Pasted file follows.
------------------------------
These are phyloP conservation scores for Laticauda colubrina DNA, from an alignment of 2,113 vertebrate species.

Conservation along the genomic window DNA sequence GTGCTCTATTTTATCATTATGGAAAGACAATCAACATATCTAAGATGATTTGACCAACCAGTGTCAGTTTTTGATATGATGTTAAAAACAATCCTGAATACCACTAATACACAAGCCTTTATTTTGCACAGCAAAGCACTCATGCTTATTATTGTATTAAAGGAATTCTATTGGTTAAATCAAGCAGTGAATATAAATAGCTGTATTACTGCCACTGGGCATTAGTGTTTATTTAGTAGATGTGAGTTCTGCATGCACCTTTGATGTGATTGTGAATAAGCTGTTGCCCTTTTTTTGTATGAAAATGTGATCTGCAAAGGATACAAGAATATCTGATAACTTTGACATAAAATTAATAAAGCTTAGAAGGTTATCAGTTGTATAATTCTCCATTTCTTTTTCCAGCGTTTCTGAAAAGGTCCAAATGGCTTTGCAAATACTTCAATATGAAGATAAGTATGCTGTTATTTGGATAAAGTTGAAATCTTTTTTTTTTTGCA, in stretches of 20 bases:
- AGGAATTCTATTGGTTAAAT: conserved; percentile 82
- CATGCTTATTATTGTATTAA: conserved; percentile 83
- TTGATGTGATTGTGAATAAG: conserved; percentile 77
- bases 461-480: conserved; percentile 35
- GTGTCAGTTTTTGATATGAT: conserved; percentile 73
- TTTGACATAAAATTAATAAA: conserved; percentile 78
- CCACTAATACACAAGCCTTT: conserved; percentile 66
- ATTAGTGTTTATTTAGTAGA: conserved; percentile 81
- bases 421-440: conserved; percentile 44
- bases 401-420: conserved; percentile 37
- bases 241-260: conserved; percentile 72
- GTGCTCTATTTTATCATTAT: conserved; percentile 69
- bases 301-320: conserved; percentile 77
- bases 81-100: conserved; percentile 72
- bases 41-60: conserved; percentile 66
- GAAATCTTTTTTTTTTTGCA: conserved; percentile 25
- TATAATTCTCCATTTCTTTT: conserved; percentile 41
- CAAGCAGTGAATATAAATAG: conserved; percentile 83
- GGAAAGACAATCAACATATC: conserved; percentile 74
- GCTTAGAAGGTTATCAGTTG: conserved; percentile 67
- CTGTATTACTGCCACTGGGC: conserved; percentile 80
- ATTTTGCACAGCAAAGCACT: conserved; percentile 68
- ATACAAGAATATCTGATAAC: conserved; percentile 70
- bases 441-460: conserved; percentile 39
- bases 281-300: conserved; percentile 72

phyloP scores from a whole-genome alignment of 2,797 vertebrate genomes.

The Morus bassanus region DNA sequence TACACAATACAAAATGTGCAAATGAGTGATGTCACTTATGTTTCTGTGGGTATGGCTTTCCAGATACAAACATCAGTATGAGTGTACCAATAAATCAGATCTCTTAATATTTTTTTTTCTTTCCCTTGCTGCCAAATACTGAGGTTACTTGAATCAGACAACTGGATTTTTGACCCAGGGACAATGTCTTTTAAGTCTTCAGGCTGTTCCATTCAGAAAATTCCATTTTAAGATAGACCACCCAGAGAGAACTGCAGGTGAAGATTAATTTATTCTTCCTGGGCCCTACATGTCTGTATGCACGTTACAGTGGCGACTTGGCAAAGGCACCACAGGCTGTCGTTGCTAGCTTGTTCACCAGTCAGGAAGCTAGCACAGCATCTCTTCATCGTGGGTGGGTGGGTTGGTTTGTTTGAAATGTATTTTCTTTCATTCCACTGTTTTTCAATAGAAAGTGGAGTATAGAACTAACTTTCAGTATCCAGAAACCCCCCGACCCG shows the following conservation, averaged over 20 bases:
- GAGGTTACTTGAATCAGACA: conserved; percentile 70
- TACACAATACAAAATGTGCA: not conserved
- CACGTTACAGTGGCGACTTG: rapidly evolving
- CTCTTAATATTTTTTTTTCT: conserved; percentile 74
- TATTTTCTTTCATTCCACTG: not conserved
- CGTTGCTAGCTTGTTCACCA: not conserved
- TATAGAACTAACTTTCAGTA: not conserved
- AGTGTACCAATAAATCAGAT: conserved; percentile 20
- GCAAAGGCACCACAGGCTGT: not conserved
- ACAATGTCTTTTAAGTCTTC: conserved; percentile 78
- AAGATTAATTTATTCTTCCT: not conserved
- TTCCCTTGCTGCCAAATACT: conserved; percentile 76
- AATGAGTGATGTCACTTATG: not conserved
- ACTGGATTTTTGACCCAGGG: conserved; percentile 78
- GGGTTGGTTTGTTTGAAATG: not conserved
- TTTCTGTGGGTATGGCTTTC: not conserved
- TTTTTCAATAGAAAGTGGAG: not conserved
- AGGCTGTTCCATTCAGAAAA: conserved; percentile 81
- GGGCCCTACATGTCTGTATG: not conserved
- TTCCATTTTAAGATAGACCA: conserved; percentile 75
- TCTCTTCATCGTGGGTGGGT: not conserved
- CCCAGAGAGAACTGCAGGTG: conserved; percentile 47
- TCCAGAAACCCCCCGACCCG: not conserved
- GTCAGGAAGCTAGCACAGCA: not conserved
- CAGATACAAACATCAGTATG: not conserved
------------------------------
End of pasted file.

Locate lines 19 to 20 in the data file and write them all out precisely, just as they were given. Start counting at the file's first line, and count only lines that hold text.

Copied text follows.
- TATAATTCTCCATTTCTTTT: conserved; percentile 41
- CAAGCAGTGAATATAAATAG: conserved; percentile 83